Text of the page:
What are the qualities of various clothing materials?
|From: Jim Carson
Polarlite - Fluffy, fleecy stuff also called Polarplus and Synchilla. Comfortable.
Incredibly warm, especially under something that breaks the wind. Doesn't
wick moisture out very well. Breathes very well.
Supplex (nylon) - Comfortable. It is breathable and water repellent (but
NOT water proof). Seems to absorb a small amount of water if it is really
Merino (wool) - From a "breed of fine-wooled white sheep originating in
Spain and producing a heavy fleece of exceptional quality." I guess you
could treat this as normal 100% wool.
Thermax - An improvement on Polypro. The big advantage is heat resistance
so you can put it in the dryer. Balance that against the extra cost.
CoolMax - This stuff seems more like a plastic bag than the revolutionary
wicking material it is advertised as.
Dacron - Trademark name for Dupont polyester. Woven fabric made from dacron
is similar to nylon ripstop or taffeta, but not as stretchy. Many of the
better clothing insulations are made from dacron. They are usually refered
to by more specific trademark names, like quallofil, hollofil, polarguard,
Lycra - Used for its stretch, mostly a warm weather (>65 degrees) thing.
GoreTex - A teflon based membrane with microscopic holes. Gortex's claim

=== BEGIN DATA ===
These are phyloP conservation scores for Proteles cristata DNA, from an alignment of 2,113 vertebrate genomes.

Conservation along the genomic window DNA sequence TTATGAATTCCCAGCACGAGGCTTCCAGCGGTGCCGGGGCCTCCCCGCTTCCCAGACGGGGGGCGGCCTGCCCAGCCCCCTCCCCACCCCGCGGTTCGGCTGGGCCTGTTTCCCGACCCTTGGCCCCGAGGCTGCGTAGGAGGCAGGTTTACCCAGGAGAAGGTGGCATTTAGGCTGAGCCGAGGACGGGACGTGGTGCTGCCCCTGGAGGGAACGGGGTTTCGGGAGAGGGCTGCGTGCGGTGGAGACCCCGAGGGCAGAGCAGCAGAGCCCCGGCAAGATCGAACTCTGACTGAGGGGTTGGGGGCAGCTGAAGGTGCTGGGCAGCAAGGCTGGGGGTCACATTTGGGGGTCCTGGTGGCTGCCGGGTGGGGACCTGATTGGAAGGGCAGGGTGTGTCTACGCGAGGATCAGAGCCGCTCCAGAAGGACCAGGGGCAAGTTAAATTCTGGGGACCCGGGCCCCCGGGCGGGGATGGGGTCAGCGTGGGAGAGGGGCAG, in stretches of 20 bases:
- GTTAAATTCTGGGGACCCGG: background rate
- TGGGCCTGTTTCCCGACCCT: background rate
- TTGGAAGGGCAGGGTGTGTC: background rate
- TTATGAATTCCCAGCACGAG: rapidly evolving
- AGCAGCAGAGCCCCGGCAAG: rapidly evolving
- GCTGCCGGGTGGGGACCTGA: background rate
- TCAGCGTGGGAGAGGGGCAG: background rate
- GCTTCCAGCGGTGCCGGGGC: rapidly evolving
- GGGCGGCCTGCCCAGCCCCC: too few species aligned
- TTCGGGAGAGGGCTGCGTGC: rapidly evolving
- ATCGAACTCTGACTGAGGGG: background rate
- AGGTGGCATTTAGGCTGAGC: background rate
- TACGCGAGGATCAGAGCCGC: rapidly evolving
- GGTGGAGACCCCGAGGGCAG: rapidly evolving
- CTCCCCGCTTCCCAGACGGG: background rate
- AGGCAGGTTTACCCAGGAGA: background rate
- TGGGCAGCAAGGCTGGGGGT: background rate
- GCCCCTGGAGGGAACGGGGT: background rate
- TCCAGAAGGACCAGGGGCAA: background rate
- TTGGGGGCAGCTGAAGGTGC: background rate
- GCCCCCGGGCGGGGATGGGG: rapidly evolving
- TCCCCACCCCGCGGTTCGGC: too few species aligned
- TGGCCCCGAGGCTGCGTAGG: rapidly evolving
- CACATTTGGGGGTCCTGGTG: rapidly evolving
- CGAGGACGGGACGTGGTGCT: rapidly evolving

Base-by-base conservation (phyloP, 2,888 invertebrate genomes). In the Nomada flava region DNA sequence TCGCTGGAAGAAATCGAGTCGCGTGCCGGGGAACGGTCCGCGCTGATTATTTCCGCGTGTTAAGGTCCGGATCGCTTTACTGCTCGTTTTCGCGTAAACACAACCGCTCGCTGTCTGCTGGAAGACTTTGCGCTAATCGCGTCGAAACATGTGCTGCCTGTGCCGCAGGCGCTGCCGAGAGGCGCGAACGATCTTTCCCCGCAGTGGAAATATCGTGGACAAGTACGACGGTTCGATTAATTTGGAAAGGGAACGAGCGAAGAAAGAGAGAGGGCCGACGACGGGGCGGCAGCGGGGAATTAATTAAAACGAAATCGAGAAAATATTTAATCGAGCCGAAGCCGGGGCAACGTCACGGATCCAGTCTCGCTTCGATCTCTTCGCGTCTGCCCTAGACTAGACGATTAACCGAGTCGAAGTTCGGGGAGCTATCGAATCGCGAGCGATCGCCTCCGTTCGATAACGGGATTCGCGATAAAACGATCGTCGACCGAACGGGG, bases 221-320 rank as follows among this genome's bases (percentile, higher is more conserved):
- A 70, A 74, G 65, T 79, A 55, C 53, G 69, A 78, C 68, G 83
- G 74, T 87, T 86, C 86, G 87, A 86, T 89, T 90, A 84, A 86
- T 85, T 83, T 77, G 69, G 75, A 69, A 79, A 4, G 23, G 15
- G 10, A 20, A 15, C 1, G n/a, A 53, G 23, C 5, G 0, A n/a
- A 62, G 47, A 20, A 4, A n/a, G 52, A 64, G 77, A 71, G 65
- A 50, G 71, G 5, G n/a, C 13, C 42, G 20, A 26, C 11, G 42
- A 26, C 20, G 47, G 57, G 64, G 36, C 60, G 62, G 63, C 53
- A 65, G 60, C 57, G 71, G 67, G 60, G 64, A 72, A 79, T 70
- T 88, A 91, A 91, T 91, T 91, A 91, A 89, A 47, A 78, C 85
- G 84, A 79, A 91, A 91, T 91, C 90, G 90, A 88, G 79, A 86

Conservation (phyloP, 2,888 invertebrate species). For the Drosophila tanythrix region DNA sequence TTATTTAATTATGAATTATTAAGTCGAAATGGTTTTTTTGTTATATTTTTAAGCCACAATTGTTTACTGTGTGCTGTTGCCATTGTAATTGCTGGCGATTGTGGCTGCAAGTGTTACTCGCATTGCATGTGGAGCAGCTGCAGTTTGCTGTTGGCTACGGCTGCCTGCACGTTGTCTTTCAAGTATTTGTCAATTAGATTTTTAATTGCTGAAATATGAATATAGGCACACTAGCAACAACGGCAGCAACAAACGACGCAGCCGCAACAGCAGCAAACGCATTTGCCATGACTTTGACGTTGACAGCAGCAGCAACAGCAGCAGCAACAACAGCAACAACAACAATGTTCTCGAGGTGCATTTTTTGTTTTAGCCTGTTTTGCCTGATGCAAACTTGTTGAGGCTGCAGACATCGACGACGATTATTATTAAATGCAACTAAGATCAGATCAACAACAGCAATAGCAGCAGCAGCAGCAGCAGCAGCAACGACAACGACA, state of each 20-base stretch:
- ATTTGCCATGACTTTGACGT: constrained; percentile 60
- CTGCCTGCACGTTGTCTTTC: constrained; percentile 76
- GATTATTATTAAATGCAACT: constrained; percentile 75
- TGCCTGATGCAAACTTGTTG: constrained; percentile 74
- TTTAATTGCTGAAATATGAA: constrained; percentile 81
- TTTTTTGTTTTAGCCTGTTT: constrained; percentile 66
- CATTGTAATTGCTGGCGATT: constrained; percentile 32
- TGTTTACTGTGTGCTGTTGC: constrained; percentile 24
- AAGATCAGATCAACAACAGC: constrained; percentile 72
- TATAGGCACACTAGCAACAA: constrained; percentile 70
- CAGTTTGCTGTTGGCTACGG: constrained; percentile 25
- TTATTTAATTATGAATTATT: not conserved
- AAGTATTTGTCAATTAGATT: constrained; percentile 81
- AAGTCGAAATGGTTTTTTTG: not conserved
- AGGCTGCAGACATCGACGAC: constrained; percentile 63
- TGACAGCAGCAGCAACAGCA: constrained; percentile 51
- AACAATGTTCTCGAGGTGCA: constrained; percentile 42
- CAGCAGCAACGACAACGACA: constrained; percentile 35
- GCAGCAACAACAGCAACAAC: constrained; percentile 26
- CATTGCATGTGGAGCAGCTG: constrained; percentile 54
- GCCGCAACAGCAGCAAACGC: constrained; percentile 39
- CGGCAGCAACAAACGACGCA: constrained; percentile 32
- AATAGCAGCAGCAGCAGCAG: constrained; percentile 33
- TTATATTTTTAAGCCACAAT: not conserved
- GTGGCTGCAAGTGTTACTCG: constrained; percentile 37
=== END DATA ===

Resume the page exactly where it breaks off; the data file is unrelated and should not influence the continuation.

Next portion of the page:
to fame is that it will let water vapor (from perspiration) through, but
not liquid water (rain). It blocks wind fairly well too. The membrane is
delicate, so it always comes laminated between 2 layers of other material.
It does not breathe enough. There are less expensive alternatives.
Polypropylene - Does not wick very well. Can be uncomfortable. Troublesome
to care for (e.g. can pill badly) Will keep you fairly warm if soaked.
Not very wind resistant. Melts in the dryer.
Capilene - Wicks moisture away. Very comfortable. Comes in different weights
for more/less warmth. [lots of favorable things about it... only really
unfavorable thing is the co$t]
60/40 cloth - This is a cloth with nylon threads running one direction,
cotton in the other. It was the standard wind parka material before Goretex
came along, and is considerably less expensive. Good wind resistance, fairly
breathable. Somewhat water resistant, especially if you spray it with Scotchguard,
but won't hold up to a heavy rain.
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